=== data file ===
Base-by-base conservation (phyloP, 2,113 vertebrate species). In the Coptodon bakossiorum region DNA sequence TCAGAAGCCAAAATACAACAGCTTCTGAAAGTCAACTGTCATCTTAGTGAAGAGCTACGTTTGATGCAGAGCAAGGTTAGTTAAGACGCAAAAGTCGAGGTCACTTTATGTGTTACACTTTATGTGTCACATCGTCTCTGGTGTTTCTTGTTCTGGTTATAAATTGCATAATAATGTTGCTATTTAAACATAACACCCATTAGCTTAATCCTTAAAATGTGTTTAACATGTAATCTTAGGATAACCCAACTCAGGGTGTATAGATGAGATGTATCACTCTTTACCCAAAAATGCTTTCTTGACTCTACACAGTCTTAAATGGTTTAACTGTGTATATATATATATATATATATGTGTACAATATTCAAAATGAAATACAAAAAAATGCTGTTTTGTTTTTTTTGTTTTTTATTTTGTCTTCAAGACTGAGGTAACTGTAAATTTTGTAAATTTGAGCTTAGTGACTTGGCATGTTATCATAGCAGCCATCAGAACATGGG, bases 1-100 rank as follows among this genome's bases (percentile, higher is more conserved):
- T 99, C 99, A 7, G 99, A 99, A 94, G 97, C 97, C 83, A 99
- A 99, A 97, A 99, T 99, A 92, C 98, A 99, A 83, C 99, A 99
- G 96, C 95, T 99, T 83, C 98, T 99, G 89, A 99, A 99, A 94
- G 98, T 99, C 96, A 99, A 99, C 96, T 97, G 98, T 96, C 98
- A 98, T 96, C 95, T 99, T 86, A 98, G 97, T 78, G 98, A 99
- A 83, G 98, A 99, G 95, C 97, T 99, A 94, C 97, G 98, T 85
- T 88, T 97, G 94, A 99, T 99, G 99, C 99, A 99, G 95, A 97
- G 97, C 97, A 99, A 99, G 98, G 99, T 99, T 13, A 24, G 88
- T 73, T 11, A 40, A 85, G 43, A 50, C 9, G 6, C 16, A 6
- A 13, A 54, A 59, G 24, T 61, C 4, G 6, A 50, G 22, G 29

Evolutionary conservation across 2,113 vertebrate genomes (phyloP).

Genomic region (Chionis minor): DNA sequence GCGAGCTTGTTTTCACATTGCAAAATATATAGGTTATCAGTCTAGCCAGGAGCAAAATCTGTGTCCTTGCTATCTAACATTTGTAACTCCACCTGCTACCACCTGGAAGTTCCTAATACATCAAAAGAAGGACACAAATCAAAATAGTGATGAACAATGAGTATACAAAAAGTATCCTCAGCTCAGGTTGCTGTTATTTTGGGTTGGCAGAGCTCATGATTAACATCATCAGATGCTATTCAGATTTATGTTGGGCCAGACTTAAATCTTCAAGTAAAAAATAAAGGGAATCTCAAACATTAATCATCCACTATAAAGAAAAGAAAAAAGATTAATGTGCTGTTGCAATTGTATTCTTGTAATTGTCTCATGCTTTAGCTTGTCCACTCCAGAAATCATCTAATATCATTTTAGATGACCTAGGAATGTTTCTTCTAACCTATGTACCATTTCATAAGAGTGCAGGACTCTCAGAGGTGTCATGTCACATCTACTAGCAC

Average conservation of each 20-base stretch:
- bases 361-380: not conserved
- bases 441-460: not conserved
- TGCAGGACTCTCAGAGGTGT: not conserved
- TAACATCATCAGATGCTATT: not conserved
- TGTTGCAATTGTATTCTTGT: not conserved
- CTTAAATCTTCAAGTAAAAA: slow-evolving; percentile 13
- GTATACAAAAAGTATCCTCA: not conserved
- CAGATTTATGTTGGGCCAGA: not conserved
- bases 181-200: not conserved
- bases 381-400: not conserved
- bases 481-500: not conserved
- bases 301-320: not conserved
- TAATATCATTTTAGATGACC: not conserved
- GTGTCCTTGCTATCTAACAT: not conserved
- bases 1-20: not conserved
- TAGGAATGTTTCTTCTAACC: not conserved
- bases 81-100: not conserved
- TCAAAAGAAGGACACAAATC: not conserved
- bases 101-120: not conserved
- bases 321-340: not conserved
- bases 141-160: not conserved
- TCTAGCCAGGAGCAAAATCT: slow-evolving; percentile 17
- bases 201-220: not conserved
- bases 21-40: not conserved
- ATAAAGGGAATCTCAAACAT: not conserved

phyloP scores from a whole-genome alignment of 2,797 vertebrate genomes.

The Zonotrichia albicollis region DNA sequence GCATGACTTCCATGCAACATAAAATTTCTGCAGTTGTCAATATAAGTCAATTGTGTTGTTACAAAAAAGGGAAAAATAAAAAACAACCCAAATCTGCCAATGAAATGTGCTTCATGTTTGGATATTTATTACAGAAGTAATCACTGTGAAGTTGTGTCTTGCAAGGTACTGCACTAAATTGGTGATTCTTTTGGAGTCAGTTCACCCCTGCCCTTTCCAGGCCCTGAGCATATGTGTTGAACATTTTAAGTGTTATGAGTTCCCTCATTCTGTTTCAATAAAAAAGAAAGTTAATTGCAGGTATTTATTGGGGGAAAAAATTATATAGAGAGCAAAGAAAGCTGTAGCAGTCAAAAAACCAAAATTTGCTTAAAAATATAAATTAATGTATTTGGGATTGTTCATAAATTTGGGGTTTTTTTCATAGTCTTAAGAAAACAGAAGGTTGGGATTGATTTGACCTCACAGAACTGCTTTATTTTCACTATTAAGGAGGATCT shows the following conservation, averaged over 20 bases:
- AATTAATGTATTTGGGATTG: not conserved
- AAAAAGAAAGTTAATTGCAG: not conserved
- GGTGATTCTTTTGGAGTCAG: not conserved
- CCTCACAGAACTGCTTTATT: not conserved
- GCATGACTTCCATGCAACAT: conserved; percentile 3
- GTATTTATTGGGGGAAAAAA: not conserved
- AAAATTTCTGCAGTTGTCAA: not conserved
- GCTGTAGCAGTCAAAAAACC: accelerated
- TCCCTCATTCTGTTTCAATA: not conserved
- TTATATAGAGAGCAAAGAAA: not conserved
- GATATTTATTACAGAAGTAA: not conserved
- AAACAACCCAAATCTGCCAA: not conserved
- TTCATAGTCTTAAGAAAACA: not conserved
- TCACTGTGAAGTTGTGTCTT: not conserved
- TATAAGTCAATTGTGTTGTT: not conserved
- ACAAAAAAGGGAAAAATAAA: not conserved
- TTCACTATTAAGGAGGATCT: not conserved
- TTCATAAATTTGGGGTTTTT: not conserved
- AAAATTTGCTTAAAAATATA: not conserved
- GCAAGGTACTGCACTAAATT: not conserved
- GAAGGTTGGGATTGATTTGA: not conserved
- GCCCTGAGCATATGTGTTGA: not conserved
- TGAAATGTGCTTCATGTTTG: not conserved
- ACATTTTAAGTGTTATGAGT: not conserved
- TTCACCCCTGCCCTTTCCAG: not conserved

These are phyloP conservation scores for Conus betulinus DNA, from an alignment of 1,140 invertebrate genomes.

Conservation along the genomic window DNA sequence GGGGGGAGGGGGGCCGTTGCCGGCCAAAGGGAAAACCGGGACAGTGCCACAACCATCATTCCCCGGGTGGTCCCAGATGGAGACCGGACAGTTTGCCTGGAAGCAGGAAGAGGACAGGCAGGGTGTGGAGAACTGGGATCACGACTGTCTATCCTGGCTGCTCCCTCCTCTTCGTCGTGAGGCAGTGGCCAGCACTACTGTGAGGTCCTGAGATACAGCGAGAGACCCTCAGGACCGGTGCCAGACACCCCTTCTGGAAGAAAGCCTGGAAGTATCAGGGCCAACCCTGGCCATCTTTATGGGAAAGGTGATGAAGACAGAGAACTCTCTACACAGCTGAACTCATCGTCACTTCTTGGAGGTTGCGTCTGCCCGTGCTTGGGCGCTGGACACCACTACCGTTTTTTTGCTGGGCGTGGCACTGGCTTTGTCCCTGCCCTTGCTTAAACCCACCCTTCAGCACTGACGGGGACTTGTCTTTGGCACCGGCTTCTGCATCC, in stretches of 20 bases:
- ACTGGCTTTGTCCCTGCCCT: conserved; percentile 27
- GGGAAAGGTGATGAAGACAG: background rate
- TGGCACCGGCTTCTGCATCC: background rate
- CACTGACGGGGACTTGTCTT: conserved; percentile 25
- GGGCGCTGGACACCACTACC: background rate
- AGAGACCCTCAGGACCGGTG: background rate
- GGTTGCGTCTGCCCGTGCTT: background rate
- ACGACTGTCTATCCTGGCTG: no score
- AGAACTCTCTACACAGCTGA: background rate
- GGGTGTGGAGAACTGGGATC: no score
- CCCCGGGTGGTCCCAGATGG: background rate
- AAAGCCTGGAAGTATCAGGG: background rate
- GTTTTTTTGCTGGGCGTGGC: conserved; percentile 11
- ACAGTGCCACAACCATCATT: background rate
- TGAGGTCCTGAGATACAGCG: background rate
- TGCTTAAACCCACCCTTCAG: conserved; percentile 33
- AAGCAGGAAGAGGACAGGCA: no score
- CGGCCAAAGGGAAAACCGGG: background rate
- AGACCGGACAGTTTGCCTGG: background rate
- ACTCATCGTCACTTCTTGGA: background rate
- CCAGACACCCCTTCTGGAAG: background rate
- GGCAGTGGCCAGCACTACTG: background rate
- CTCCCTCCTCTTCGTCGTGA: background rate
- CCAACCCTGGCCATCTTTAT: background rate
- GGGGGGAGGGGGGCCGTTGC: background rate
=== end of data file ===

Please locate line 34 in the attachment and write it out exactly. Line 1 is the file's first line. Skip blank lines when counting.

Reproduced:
- bases 321-340: not conserved